Cognition Essential Reads

How Are Gesture and Speech Related?

By Art Markman Ph.D. on May 26, 2016 in Ulterior Motives
People may learn gestures by watching the speakers of their native language. But new research suggests the language itself can shape these gestures.

Working Better: Brain Science in Business

There are many brain science lessons that can be applied in organisations from sleep hygiene to managing stress to fostering creativity.

The Appeal of Conspiracy Theories About EgyptAir MS804

How can a seventy-year-old, 90-second animation help explain the popularity of conspiracy theories about airplane crashes?

The Best Way to Move on After a Breakup

Getting over the end of your relationship can be a difficult process, but finding the silver lining will help you move on.

A (Metaphorical) Bridge Between Semantic Order and Chaos

Walt Whitman once asked, “Have you felt so proud to get at the meaning of poems?” Research on the neural networks involved in metaphor processing justifies that feeling of pride.

The Concept of a Cause Has Gotten More Important Over Time

By Art Markman Ph.D. on May 19, 2016 in Ulterior Motives
Over the past 100 years, the world seems to have gotten more complicated, a new study finds. Does that affect people's interest in causal knowledge?

The Border Fence Principle

9% of Americans don't know what country New Mexico is in. Those who are bad at geography are more likely to favor building a border fence.

We Are, Where We Are: Spatial Cognition Shapes Our Self-Hood

The physical environments that surround you have a huge impact on who you are in the present moment and cumulatively throughout your lifespan, according to new research.

How to Love Your Body

Are images of perfect bodies weighing you down? Some thoughts on embracing your body the way it is.

5 Reasons the Cerebellum Is Key to Thriving in a Digital Age

For human beings to thrive in a digital age, the cerebellum must not be allowed to atrophy by sitting all day, limiting face-to-face contact, or excessive screen time.

When Intelligence Flourishes, the Questions Get Tougher

Human and machine intelligence are flourishing. Is our wisdom keeping pace?

Think More, Eat Less? Memory Can Make Us Eat Less

Hungry? Surprisingly, the trick to eating less might be our memory, and not our stomach. Remembering a past meal, or thinking about a future meal, can lead to less snacking!

You Can't Force Brilliance

Whether you are trying to figure out where you parked your car or avoid calling someone the wrong name, again, don't overthink it!

Remember When It Was Easy to Remember?

By Lee Eisenberg on May 06, 2016 in The Point Is
Once upon a time, the interface was person-to-person. Now it's person-to-Siri. Does it really matter?

What Is a "Good Enough Mother"?

Being a "good enough mother" involves a balancing act between two equally important things for a child's healthy cognitive development and future happiness.

Autistic vs. Psychotic Spectrums: Overlapping or Opposite?

The first study to consider both cognitive modes proposed by the diametric model finds evidence of overlap and diametric opposition of autistic as opposed to psychotic traits.

The Surprising Psychology of Baby Naming

Your name was, in all likelihood, selected by your parents and you, in turn, will select names for the kids you decide to have. Here's what might influence that decision

Daydream Your Way to Better Grades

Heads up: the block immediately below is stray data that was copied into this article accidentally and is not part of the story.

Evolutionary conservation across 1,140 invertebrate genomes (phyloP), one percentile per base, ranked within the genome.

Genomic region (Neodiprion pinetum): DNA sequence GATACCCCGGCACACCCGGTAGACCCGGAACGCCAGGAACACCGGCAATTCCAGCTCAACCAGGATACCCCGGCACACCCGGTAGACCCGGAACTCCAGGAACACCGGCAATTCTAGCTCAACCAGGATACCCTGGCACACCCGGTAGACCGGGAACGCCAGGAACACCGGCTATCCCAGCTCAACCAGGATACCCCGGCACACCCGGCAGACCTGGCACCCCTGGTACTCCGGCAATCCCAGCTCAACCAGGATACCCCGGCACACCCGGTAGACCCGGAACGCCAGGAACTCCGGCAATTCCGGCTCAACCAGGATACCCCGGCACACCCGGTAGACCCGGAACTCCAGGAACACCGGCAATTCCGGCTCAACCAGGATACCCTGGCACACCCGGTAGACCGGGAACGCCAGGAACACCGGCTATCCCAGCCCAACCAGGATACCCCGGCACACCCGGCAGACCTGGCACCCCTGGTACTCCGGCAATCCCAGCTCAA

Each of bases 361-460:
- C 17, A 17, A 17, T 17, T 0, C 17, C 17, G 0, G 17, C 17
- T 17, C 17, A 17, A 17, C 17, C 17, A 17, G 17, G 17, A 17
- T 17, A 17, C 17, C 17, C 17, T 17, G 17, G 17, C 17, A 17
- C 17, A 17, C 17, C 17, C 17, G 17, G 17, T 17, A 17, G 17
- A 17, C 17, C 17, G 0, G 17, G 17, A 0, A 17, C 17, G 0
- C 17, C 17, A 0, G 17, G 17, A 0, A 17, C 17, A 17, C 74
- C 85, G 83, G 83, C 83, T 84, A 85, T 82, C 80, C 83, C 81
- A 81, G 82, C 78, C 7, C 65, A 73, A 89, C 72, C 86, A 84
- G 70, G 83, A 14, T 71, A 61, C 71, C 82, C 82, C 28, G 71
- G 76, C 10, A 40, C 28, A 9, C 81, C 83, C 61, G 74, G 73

Got a final exam tomorrow (or some other memory task)? A good night’s sleep is the best preparation, but what if you don't have time for sleep? New research offers a ray of hope.

"Are We Smart Enough to Know How Smart Animals Are?"

By Marc Bekoff Ph.D. on April 26, 2016 in Animal Emotions
A new and important book by primatologist Frans de Waal considers the critical questions and data that center on the cognitive lives of a wide variety of nonhuman animals.
Photo courtesy of Dietrich Stout and Emory University

Tool Use and the Emergence of Language

By Laura Otis Ph.D. on April 24, 2016 in Rethinking Thought
Motor and language skills may seem distinct, but in human brains they are closely related.

Why We Hate Not Knowing for Sure

By David DiSalvo on April 24, 2016 in Neuronarrative
We evolved to respond to uncertainty for good reasons, and that response is still strong with us even if the reasons have changed. Uncertainty is stressful like nothing else.

Can Dogs See in Ultraviolet?

Recent research suggests that dogs may see patterns in the ultraviolet that are invisible to humans.

Are Your Cognitive Behaviors Hurting Your Health?

By Nicole Avena Ph.D. on April 18, 2016 in Food Junkie
Is self misperception and mindless eating preventing you from losing weight?

Born Late: The Trouble With Due Dates

By Joshua Gowin Ph.D. on April 18, 2016 in You, Illuminated
Waiting for a baby to be born can be an anxious experience. A classic psychology study explains part of the reason why, and offers clues to ease your worries.

Wait, There’s Spinach in That?

I must kill her buzz whenever I feel like it because it is just simply my right. There’s a big-sister handbook and this rule is the title.
W. R. Klemm

Organize for Better Thinking and Memory

By William R. Klemm Ph.D. on April 16, 2016 in Memory Medic
Confused? Organize your thinking by organizing your information.

Is Multiple Choice Testing Immoral?

By Rolf Reber Ph.D. on April 15, 2016 in Critical Feeling
Should multiple choice tests be banned because students learn false facts from wrong response options?

The Data Says "Don't Hug the Dog!"

An analysis of photographs of people affectionately hugging their dogs shows that the majority of the dogs are experiencing stress and anxiety at that moment.

Designing Robots That Avoid The Uncanny Valley

Although we generally prefer robots that have humanlike features, new research suggests that machines that look too much like people are perceived as less inviting and trustworthy.